https://www.duolingo.com/profile/EvaAwesomeness

Tomar vs. Sacar?

What is the difference between the verbs "tomar" and "sacar"? They both mean "to take" and sometimes tomar means "to drink" (I would very much appreciate if someone could also explain to me the difference between "tomar" and "beber"). What is the difference between the two verbs?

November 22, 2017

7 Comments


https://www.duolingo.com/profile/skyflakes95

The way I understand it (as a non-native Spanish speaker) is that tomar is more like "to take in" while sacar is more like "to take out."

"Sácame de aquí­" means "take me away from here."

My old Spanish teachers used to say "saquen la tarea" to tell us to take out our homework.

"Sacar buenas notas" means to get good grades, but "tomar buenas notas" means to take good notes (though "tomar apuntes" is used more commonly than "tomar notas").

A song that I currently have stuck in my head has a line that goes "toma estas palabras," which means "take [in] these words," as in "listen to what I'm saying."

Tomar, like you said, can also mean to drink. In some places tomar is used to mean drinking alcohol specifically, while in other places beber is used this way. This is just something you pick up from being around people speaking Spanish. To be safe, use beber because it always means "to drink."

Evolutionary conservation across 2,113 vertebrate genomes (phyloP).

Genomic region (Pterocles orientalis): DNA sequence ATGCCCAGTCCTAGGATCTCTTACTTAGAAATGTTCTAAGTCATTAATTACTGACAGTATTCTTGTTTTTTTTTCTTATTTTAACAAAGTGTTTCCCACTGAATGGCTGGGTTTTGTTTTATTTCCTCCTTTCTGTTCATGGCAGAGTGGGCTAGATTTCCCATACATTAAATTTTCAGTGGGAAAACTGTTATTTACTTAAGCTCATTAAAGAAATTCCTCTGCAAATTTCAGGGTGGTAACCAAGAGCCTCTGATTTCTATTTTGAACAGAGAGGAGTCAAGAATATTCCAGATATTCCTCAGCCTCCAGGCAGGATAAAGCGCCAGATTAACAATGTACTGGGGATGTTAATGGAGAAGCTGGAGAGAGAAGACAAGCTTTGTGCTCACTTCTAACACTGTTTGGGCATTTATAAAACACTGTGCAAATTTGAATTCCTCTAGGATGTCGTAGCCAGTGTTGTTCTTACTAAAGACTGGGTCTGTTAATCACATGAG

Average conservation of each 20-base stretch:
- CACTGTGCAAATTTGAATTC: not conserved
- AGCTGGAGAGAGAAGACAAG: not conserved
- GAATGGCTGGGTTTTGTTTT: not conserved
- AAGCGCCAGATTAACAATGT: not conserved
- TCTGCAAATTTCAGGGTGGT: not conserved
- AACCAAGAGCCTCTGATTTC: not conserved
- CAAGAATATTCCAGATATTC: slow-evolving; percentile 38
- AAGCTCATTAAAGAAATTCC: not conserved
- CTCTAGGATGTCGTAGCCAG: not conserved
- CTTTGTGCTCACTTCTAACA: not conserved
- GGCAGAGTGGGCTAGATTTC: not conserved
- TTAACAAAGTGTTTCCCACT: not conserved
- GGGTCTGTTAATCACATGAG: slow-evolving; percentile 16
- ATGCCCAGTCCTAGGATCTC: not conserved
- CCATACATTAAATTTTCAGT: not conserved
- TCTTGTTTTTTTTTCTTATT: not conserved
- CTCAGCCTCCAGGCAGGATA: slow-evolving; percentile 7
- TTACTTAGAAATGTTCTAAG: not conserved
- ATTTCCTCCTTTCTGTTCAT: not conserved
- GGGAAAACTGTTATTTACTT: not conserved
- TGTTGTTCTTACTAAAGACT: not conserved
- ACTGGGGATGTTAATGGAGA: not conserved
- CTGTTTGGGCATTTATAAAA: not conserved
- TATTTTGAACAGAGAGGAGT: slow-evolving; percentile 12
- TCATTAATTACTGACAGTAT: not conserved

November 23, 2017

https://www.duolingo.com/profile/EvaAwesomeness

Thank you! You are helpful!

November 23, 2017

https://www.duolingo.com/profile/Oritteropo1

Tomar means take. An example from Spanishdict is:

Él tiene que tomar sus medicamentos dos veces al día. (He has to take his medication twice a day.) Tomar el autobús (to take the bus)

When it means drink it's like saying to take a shot in English. There's also an expression tomar el pelo which is an expression similar to the English phrase to pull someone's leg.

Sacar means remove, or take out.

En ese restaurante, sacan la basura cinco veces al día. (At that restaurant they take out the trash five times a day.) saca la lengua (stick out your tongue) Nadal sacó en el sexto juego del cuarto set. (Nadal served in the sixth game of the fourth set)

The etymology doesn't really help this time, both words have strayed from their roots.

November 23, 2017

https://www.duolingo.com/profile/EvaAwesomeness

Thank you for your explanation!

November 23, 2017

https://www.duolingo.com/profile/Dcarl1

Spanish? You should probably post this in the Spanish forum.

November 22, 2017

https://www.duolingo.com/profile/espofleet

If it is something liquid, tomar and beber is the same. Yo tomo agua. ( I drink water ) o Yo bebo agua., but tomar has other meanings, like agarrar, (catch ), take a bath,take notes, take the train. I take that medicine. etc. - Sacar means take off o take out. Me saco el sombrero. I take off the hat - I take my mom out to dinner. Llevo a cenar a mi mamá. This is more o less the difference. Hope you can understand a litte better.

November 24, 2017

https://www.duolingo.com/profile/EvaAwesomeness

Yes, I understand it a lot better!

November 25, 2017
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